Despite what certain elements of the media would have us believe, perhaps Britain's greatest weakness is its people's tolerance, the inherent willingness to believe and to help those who we perceive to be worthy of our aid, even to the point of disadvantaging ourselves by doing so. In other words, we're suckers for almost any hard luck story we're told and as a direct consequence our tolerance and goodwill is regularly taken advantage of by any "chancer" who has a sad story to tell. How else would you explain our almost insane tolerance towards those elected political representatives who routinely lie, cheat and steal, yet still get re-elected? How else could you explain the fact that we give away billions of pounds in Foreign Aid to some of the undeserving causes and nations in the world today? How is it that we routinely offer sanctuary to some of the world's most vicious and despicable criminals? Exactly how is it that two minor religions in the UK have managed to dictate the way in which a significant number of our food animals are slaughtered, without the majority of us having been asked or informed beforehand? How is it exactly that we've arrived at a point in our country's history that a regional police force seems to be more concerned about protecting the sensitivities of an ethnic minority community than they are about upholding the actual rule of law? Just why is it that we deem it acceptable for young men born in Britain to set off across the world to murder, rape and loot in a foreign land and when they have had enough to simply come back home and face justice here, rather than in the lands where they committed their heinous offences?
If, as the old expression says, a house divided against itself cannot stand, then where exactly does that leave modern Britain and what does the future hold if we continue on our present path? After all, not only do we have our traditional and long held laws and culture being altered and diminished, not only do we have increasing numbers of foreign enclaves and ghettoes establishing themselves within our major towns and cities, but we also appear to have our ruling political classes actively trying to dismember the country by nationality, by region and even by city area. Were they to be successful in their aims, where would that leave Britain then, with the English, the Scots, the Welsh and the Northern Irish all separate; and all competing to promote their own individual nationalist causes, rather than a single British one? Worse still, where would Britain be, if England began to be divided down into its various regional entities, with Yorkshire trying to compete against Lancashire, or the North East competing against the North West, where would their common British ties be then? How could we profess to be a single unified modern nation, when neighbour was set against neighbour, region against region, city against city and the country was largely put back to a time not seen since the Anglo Saxon "heptarchy". By no stretch of the imagination could that be seen as a progressive move for our country, but perhaps represents the biggest retrograde step our nation have ever taken in the past two thousand years.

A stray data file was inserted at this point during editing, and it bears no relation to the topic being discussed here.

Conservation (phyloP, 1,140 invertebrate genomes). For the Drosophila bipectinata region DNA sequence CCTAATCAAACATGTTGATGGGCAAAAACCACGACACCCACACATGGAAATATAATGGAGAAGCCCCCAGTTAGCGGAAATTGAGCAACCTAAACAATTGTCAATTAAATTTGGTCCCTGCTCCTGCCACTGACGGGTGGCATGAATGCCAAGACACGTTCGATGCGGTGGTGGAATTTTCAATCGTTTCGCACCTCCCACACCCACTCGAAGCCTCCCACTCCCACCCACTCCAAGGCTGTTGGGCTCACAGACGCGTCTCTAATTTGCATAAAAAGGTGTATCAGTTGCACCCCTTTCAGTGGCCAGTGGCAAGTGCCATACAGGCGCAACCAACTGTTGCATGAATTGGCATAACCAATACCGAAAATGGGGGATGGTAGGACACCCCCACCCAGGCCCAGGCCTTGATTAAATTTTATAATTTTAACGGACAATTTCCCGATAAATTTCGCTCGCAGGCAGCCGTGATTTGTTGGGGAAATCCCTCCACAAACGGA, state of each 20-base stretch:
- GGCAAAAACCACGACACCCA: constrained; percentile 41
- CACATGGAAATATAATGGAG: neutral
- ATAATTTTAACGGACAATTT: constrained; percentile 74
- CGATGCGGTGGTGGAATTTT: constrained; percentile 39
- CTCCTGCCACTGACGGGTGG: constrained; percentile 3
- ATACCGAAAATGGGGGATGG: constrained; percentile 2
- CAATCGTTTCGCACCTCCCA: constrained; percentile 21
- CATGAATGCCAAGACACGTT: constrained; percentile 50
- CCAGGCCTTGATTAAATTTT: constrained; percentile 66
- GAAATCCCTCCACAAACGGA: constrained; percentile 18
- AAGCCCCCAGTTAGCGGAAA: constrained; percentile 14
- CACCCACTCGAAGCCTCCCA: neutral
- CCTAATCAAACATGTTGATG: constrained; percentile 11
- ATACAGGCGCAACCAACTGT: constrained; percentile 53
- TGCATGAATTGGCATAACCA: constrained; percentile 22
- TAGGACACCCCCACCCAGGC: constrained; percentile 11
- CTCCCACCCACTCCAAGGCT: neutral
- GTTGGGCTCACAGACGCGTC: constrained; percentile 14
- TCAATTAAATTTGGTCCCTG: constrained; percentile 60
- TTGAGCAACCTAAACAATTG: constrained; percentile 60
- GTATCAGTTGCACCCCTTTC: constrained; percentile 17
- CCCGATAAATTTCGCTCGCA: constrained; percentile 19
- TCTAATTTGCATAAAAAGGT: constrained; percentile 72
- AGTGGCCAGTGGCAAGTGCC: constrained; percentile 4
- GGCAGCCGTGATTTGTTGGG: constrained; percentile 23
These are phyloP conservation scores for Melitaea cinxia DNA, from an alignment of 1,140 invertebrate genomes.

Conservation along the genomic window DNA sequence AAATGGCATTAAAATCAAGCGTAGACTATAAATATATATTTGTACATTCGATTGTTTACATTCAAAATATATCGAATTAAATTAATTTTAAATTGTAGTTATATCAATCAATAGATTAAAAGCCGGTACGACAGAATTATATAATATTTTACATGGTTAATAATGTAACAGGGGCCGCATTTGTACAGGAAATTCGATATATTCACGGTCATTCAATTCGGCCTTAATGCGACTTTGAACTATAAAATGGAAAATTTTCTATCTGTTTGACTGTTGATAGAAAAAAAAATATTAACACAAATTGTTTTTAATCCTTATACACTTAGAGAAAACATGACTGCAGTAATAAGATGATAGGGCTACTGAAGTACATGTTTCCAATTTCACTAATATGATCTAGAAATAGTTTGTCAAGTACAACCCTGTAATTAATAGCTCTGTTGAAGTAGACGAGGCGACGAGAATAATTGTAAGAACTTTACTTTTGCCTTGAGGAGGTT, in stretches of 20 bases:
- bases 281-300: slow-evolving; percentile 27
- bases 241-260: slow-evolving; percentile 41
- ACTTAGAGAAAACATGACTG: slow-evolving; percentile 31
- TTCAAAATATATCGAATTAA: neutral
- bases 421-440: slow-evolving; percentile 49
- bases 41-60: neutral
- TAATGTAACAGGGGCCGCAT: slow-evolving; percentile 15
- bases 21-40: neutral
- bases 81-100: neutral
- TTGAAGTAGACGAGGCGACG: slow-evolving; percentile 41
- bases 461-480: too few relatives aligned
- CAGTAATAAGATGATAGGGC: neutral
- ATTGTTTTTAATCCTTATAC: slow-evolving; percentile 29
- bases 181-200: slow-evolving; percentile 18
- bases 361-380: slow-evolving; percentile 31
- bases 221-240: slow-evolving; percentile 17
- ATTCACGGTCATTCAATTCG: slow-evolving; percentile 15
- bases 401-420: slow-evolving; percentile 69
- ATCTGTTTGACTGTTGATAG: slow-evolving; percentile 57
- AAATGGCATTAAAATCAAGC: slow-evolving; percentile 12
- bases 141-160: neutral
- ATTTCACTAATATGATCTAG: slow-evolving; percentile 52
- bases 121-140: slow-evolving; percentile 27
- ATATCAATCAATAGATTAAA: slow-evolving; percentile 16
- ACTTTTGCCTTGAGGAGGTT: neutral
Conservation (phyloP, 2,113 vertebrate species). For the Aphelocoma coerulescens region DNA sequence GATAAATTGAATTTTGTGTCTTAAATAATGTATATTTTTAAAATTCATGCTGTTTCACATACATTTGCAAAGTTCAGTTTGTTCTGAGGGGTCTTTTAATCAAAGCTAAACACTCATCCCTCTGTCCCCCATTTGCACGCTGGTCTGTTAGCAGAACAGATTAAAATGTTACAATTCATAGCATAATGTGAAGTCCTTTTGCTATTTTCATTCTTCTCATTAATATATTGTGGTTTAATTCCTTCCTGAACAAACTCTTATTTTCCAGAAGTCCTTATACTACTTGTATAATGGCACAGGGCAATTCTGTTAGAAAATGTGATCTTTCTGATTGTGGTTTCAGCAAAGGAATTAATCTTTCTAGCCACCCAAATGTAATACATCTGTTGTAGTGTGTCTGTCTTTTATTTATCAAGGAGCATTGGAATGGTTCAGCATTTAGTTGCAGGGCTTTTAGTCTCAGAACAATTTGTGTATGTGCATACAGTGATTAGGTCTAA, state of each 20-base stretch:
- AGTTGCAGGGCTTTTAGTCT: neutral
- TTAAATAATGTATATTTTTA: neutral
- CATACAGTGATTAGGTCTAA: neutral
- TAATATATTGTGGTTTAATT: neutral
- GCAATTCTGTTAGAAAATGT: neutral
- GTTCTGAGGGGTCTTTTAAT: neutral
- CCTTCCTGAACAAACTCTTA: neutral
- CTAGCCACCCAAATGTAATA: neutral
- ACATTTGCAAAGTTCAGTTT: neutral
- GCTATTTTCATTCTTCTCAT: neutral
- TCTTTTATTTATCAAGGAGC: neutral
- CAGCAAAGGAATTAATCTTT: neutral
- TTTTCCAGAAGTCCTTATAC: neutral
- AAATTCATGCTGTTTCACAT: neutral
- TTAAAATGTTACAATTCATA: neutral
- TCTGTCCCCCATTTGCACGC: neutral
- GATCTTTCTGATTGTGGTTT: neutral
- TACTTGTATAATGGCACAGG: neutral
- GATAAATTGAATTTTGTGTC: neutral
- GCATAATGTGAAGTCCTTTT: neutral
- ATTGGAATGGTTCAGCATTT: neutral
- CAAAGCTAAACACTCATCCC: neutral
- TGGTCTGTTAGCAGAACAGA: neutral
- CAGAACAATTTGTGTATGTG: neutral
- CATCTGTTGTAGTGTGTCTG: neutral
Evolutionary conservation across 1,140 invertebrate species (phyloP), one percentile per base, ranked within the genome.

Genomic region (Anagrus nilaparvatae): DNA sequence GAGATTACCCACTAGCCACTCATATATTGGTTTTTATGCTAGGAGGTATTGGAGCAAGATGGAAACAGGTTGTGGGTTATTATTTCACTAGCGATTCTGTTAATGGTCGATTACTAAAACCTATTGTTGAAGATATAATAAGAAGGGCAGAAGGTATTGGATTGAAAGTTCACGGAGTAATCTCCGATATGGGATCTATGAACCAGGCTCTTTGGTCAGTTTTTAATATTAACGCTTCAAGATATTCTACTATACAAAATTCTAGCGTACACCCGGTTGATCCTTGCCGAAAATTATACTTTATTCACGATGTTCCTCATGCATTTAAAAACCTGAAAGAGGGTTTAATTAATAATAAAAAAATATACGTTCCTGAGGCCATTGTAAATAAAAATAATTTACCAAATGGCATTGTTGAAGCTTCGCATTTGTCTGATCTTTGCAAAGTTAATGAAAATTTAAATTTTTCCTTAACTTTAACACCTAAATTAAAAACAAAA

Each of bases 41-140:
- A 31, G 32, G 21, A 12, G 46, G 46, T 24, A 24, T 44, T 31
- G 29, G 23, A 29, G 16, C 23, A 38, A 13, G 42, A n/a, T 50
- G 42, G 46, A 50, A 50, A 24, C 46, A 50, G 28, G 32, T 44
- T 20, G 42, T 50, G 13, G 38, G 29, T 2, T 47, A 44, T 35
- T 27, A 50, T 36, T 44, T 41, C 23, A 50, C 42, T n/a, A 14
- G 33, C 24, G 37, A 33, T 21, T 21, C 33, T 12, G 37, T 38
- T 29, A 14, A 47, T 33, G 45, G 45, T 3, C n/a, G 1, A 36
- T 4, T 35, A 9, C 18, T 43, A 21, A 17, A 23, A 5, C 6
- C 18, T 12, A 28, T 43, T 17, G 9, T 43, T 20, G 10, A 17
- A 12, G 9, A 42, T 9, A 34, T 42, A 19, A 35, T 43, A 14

When in 1983 the late Michael Foot MP, the then leader of the Labour Party, decided to campaign on the most left-wing manifesto in a generation, one of his colleagues, Gerald Kaufman MP, described the document as the "longest suicide note in history", in recognition of the fact that such rabid left-wing policies would not be that appealing to the British electorate, which indeed proved to be the case. In a sense, by virtue of placing such policies in front of the British people, Mr Foot virtually ensured the electoral destruction of his own party for the next 14 years, through his own leadership, that of Neil Kinnocks and right through to Tony Blair, who finally returned Labour to power, as New Labour, in 1997.
Similarly, it might well be argued that from the perspective of Britain's national identity, in terms of its shared common descent, its history, its culture and its language, we have already allowed so much of them to be sacrificed on the relatively new dual altars of multiculturalism and political correctness, without actually recognising the importance of their loss to our traditional way of lives. If things like common descent, history, culture and language truly do define our nationality, or our nationhood, then will their diminution through our own inactivity, apathy and overt tolerance almost inevitably lead to their final disappearance; and if it does, what will we have to call ourselves then, Europeans? Just like Michael Foot was thought to have destroyed Old Labour through his outdated left wing policy manifesto, could it not be argued that anyone who continues to vote for the increasingly progressive legacy parties, the LibLabCon, are equally guilty of helping to commit the "longest act of national suicide in history", the death of traditional Britain as we know it?